Tuesday, July 24, 2012

Nosy neighbors and involved communities

So here's a bone I want to pick from one of the Thinking Housewife's posts. The basic gist is that a woman wrote in talking about her experience with a neighbor ringing the doorbell and inquiring why she'd been hearing a child crying/screaming for the past hour. For context I'll add that this particular mom had decided, after making sure this wasn't a tired/hungry issue, to let her son work out his toddler tantrum alone in his room hoping that he'd cool down with a little space. During this process a neighbor rang her doorbell, expressed concern, and offered to help. This is part of the resulting conversation -starting the with mom quizzing her neighbor in turn.

“Do you tell parents it’s okay to let infants cry to sleep in their cribs? Because that’s NOT okay!” I spit that out fast.

“No, I don’t. How old is she?” (The fact that she automatically assumed it was a girl further annoyed me.)

“He is a boy, and he’s 18 months.”

“Well, I am a psychologist and I would like to come help you.”

“NO!” I was so annoyed.

“I am a mother,” I declared.

She smiled at me, as if she was thinking, “Oh, you’re so sweet; you think that matters!” But at the time, I thought maybe I had made some headway with my confident assertion.

“This is my second child. I did the same with my first, and he is a very obedient, well-mannered little boy.”

“But you may not want them to be obedient and well-mannered — (my face said, huh??) – you might want them to have free spirits.”

I laughed. I said, “You know, that’s the trouble with parents today is that they’re listening to that ridiculous advice. Pride is the root of all sin! I want my boys to be humble!”

“Can I come in to help?”

“NOOOO!” I was shocked that she was asking again. What nerve!

“Well, fine. But if I hear it again, I’ll call the police.”

“Go ahead!” I yelled, as she stomped down my driveway.

First, this neighbor was clearly off base with regards to threatening to call the police and how parents should discipline their kids. The former is a serious threat, and I really don't think people should be able to make anonymous "tips" about people like that. It's way too easy for disgruntled neighbors or people who just differ from you to wreck havoc. However, I was slightly baffled by the whole "atta girl" response to this post.

Here are my problems:

1. There was no call to be accusatory ("Do you tell people...?")

2. Assertions about peoples motives are highly problematic.

3. She didn't have to justify her parenting methods.

4. There were zero reasons for this mom to be offended in the first place.

Let me start with my last point. In the sort of communities in which people say they'd like to live I can easily imagine adults checking in when something seems to be a problem. You hear of cases where kids were terribly abused and people wonder where all the other adults were. Probably minding their own business. This is my default as well. But imagine a community where people did knock on each other's doors? I'd say the default for this should be "Hi, Mrs. Davies, I heard little Davies hollering for the past hour, so I thought I'd just step over and make sure no one was hurt." At which point Mrs. Davies calmly explains that her son is working out a little temper, was just told he couldn't visit his grandparents this weekend, in time-out for coloring on his sister's doll, etc. Everything looks good, and the neighbor walks away. But imagine the mom comes to the door drunk, or there's a new babysitter who hit the oldest, or the dad fell down the stairs and is hurt. In all those cases everyone would be better off for having a neighbor (and a neighborhood) where people knock on doors. The assumption should be that everything is ok, but when things do go wrong you've got eyes to see. While I agree that this neighbor sounds pretty out of touch (and potentially dangerous) I disagree that this sort of behavior is innately offensive.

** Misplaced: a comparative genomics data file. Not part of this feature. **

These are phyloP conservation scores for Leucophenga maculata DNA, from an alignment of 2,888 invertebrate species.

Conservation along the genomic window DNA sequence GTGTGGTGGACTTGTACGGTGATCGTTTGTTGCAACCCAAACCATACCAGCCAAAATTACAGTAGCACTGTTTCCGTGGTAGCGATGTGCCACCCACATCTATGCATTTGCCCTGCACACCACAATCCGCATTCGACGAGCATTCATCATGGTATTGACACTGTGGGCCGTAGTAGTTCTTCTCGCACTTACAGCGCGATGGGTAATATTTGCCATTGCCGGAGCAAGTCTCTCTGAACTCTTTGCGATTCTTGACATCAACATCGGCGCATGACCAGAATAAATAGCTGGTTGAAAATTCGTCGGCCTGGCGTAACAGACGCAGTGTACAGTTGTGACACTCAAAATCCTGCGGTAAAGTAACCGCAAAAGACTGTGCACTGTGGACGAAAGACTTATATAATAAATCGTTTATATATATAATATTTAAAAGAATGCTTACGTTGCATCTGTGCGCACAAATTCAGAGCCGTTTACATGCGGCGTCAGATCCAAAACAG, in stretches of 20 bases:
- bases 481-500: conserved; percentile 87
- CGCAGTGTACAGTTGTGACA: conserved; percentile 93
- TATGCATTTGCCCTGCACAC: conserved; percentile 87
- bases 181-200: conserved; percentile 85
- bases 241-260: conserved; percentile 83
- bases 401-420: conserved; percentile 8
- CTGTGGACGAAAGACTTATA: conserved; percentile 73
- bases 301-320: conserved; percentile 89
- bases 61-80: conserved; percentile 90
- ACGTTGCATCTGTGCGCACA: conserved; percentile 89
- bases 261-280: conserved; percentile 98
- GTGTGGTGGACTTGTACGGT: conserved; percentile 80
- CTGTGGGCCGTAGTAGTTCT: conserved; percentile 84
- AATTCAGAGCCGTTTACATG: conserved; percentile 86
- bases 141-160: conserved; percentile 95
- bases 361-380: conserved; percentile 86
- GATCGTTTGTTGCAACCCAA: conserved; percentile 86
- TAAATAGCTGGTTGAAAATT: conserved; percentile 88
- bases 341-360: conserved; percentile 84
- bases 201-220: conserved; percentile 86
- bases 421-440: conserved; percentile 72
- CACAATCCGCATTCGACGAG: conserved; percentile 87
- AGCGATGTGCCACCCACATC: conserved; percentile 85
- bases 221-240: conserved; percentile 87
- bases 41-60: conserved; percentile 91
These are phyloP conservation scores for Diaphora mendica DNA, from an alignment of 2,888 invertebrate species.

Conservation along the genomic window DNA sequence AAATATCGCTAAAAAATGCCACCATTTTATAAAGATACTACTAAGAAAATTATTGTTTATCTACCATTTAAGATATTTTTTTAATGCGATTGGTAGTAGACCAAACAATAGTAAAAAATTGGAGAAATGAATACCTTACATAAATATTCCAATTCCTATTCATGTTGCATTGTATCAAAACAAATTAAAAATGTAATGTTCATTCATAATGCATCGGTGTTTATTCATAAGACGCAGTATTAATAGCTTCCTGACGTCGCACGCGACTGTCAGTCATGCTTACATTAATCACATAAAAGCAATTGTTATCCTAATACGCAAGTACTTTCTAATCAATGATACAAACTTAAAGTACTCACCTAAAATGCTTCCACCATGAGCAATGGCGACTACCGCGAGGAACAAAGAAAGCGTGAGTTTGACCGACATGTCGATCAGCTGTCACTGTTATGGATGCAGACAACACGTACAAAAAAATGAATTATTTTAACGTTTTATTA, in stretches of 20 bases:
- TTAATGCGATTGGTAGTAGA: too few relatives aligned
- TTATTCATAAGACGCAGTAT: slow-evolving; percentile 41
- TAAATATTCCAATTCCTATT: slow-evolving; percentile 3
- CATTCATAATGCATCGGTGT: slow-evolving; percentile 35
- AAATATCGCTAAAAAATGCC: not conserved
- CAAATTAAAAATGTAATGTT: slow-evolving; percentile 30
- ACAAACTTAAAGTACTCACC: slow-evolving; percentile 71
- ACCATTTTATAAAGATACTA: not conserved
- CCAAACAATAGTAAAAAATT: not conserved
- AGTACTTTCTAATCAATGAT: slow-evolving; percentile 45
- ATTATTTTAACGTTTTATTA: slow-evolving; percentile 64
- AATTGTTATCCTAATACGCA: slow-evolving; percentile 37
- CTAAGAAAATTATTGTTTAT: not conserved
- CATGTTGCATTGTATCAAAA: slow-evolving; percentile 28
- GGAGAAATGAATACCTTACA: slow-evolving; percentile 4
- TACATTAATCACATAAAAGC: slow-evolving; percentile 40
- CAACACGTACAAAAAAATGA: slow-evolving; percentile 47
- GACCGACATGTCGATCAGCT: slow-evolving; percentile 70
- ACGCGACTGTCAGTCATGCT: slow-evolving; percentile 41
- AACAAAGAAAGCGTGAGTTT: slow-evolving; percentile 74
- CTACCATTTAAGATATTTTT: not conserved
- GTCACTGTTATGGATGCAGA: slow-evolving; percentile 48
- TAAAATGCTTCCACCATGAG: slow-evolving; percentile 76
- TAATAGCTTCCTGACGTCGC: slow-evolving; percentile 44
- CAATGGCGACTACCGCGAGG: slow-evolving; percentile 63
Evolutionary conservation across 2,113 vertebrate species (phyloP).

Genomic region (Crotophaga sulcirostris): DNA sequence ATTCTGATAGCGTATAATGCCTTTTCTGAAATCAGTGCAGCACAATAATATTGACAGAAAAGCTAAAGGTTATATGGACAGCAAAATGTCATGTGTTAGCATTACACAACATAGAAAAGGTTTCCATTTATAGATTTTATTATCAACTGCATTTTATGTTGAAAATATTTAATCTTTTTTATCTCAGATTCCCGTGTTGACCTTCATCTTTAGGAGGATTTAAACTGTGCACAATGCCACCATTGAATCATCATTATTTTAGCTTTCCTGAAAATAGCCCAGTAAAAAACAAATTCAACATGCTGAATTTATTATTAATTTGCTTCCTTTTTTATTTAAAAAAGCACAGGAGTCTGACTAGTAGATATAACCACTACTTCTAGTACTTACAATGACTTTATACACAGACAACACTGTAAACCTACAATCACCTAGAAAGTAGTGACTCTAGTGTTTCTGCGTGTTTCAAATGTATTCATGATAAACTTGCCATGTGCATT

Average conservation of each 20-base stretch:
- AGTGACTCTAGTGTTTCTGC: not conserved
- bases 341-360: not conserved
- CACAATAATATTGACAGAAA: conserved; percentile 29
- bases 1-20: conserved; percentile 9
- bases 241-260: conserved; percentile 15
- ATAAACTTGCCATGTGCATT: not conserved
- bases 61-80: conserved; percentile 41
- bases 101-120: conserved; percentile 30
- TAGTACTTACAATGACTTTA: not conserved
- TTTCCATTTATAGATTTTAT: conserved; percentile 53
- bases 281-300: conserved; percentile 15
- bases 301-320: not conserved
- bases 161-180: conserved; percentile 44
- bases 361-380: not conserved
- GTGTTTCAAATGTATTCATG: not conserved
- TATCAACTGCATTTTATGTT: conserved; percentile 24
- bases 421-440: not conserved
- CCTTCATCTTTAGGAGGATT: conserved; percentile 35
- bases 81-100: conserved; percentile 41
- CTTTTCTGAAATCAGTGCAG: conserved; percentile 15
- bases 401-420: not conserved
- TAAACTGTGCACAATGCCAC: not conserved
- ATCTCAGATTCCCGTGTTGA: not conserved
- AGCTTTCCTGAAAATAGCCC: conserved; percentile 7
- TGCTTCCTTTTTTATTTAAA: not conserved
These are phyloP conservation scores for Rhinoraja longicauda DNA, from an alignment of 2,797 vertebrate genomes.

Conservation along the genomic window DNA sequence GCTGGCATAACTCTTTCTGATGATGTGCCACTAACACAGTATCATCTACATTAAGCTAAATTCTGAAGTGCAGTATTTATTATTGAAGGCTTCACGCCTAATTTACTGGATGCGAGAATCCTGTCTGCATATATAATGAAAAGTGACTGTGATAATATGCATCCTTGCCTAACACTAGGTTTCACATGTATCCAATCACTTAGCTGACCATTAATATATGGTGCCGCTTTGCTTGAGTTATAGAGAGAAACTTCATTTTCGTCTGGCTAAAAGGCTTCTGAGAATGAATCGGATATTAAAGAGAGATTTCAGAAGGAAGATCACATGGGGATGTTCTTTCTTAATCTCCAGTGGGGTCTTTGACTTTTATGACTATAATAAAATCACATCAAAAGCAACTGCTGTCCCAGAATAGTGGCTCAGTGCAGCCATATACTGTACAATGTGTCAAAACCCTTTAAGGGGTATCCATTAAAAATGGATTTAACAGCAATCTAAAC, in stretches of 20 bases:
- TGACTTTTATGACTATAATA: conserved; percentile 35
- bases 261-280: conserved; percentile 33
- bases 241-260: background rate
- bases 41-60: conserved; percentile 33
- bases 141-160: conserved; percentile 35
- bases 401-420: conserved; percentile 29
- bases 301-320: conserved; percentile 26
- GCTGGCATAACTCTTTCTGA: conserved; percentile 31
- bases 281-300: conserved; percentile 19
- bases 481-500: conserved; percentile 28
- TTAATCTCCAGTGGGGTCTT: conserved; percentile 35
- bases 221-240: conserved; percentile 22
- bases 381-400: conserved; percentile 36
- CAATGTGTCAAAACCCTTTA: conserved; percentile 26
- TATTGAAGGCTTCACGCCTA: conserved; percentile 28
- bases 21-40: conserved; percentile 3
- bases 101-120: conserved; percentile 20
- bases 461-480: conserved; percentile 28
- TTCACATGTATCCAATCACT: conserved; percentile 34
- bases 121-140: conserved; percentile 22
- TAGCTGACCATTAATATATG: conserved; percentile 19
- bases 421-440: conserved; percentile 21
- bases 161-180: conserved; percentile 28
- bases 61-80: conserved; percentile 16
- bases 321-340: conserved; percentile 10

The other points are mostly secondary. If I were the neighbor in question and the mom started acting all huffy and defensive I'd probably get a little nosier myself. If I ask you a parenting question (even if it's just "can I help you") and you return with baseless accusations, that doesn't exactly reflect the model of calm, competent motherhood that sets bystanders at ease. I'm guessing this mom felt judged ("Is she classing me with those people") and instantly made a defensive jab. Understandable and completely non-helpful. If someone asks you about your child all you know about that person (barring past history and perhaps extremely keen insight) is that they're asking about your kid. Now obviously I don't have kids, but I have had people question (and even shun) me over important decisions I've made. Bearing people's judgement isn't easy (ask me, I still do it all the time), but eventually you just have to smile and let things roll off your back.

How do I think this mom should have handled this? Like I said before, with as gracious a smile as she could muster and a "Thanks for checking on us, but Jason's just working off his toddler angst." If you feel inclined to go further you might mention that you thought letting him have a private tantrum in his room the best way to deal with it and ask whether your neighbor has any tips for dealing with bewildering toddler moods. Take the good advice, and just smile if you get a bunch of pc parenting light. It's really not that big a deal. If we're going to live in and cultivate the kind of communities where people have each other's backs then you'll have to deal with people actually asking if things are ok. When my pastor asks how my marriage is going I don't assume he saw Allen out to dinner with a tarted up skirt. I do assume he cares about us and wants to make sure small problems don't become larger ones. That's what a community does.

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